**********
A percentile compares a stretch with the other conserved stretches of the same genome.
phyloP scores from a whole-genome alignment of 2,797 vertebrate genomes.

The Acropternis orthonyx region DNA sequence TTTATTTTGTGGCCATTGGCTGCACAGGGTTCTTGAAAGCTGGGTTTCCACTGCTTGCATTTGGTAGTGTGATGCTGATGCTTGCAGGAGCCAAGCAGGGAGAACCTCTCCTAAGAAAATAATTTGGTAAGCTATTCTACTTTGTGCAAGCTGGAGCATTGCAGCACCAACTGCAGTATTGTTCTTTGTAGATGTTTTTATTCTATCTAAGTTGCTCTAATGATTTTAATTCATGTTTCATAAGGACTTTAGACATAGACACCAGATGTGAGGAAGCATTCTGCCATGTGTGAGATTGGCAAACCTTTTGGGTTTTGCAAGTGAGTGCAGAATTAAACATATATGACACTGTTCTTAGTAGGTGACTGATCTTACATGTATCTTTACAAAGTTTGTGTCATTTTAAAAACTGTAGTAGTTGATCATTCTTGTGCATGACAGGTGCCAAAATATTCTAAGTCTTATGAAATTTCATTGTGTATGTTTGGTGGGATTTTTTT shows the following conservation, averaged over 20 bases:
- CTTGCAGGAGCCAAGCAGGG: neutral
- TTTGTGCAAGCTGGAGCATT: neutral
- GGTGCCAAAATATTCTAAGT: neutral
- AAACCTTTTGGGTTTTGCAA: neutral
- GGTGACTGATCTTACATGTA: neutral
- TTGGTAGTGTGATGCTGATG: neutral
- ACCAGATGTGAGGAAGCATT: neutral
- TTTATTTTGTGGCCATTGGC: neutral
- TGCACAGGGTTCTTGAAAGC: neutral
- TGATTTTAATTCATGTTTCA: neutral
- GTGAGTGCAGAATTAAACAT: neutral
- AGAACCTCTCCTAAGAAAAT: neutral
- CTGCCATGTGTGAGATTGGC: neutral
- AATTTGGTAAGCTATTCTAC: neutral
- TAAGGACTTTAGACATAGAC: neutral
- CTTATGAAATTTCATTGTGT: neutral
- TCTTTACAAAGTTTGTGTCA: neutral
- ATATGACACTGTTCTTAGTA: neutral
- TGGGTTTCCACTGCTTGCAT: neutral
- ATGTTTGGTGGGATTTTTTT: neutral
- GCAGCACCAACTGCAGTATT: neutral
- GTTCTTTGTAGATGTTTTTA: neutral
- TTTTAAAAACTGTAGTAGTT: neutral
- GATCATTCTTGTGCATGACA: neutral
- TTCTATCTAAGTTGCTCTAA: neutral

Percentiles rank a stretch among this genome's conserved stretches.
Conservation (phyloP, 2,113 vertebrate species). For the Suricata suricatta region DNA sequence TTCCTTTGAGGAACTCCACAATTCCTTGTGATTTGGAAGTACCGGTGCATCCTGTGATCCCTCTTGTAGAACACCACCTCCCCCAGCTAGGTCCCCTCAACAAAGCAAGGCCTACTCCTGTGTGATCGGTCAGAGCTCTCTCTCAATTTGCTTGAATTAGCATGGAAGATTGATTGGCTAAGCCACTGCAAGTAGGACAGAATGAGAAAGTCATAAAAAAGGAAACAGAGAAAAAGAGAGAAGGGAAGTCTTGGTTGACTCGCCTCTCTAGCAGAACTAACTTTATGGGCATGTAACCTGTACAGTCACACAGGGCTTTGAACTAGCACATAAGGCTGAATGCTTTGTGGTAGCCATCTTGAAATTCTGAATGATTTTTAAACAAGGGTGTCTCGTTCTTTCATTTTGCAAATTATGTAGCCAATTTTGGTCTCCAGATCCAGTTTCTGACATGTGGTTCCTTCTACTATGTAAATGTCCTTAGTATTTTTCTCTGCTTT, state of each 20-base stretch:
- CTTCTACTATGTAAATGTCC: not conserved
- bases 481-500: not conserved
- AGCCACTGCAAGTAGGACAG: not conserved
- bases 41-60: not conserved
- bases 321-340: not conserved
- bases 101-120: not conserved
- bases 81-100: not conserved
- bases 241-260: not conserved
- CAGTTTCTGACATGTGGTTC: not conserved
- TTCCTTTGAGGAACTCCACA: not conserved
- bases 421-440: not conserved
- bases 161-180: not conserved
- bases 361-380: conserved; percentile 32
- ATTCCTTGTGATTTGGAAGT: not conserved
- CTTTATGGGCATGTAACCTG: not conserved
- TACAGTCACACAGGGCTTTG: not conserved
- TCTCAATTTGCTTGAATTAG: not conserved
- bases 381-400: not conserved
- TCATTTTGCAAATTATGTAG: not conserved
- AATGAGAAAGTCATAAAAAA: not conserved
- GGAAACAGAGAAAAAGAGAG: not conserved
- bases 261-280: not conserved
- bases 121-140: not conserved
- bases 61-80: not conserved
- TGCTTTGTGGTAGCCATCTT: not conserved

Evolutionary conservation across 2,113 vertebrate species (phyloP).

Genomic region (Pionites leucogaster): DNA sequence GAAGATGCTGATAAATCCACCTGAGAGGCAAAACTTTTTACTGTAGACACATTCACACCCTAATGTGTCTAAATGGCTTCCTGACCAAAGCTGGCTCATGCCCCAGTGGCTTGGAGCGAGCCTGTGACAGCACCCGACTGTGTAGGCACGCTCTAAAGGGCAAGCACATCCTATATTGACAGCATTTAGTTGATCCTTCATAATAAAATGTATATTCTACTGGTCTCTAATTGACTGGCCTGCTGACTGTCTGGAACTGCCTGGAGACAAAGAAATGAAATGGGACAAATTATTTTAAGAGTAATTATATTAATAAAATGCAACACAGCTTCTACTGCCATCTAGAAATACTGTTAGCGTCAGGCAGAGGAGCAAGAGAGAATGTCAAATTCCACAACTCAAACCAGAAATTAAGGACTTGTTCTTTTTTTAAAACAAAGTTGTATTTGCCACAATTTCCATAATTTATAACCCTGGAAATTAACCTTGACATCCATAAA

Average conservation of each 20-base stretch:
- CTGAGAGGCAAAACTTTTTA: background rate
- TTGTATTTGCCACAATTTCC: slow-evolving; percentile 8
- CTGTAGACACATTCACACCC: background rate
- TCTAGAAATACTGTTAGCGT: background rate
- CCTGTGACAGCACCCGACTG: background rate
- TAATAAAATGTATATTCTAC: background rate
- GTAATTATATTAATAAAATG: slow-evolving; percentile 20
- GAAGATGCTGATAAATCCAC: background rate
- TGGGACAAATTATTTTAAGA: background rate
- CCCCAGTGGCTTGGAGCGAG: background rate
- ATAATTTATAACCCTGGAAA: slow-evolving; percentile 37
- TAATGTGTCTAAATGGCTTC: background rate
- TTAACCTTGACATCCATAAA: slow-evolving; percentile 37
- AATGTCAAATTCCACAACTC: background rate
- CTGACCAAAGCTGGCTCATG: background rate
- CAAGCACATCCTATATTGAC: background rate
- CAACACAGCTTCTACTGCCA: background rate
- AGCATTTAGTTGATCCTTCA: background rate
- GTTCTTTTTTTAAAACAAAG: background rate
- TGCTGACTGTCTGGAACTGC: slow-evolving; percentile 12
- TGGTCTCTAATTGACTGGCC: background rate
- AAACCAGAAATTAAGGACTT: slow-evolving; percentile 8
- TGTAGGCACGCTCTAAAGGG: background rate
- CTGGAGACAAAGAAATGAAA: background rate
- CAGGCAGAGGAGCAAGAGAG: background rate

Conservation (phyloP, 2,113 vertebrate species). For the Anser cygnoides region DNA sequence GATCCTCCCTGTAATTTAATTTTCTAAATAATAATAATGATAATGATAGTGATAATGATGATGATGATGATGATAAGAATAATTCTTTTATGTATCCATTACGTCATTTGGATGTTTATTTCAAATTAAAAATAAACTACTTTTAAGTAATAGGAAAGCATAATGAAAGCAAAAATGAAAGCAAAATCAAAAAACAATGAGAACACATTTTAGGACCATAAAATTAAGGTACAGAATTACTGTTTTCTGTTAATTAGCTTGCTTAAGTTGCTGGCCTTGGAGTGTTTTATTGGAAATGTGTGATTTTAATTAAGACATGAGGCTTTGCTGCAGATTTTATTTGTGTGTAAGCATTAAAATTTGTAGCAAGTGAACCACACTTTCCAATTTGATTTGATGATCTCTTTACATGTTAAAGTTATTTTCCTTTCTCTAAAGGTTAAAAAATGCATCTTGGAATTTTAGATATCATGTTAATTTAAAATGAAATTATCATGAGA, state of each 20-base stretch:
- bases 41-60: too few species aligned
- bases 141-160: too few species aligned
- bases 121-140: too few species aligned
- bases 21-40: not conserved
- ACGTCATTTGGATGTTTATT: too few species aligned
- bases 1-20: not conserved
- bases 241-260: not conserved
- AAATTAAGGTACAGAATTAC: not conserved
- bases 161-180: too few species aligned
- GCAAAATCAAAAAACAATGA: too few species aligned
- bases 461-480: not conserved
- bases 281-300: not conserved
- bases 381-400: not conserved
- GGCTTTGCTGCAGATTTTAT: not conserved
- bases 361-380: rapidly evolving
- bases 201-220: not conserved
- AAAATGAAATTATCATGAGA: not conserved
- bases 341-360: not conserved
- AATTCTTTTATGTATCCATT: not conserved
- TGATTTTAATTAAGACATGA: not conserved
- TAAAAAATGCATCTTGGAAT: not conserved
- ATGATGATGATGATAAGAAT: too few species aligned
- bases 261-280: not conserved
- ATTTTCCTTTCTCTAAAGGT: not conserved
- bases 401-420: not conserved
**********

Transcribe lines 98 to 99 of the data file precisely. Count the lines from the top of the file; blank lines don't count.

- GGCTTTGCTGCAGATTTTAT: not conserved
- bases 361-380: rapidly evolving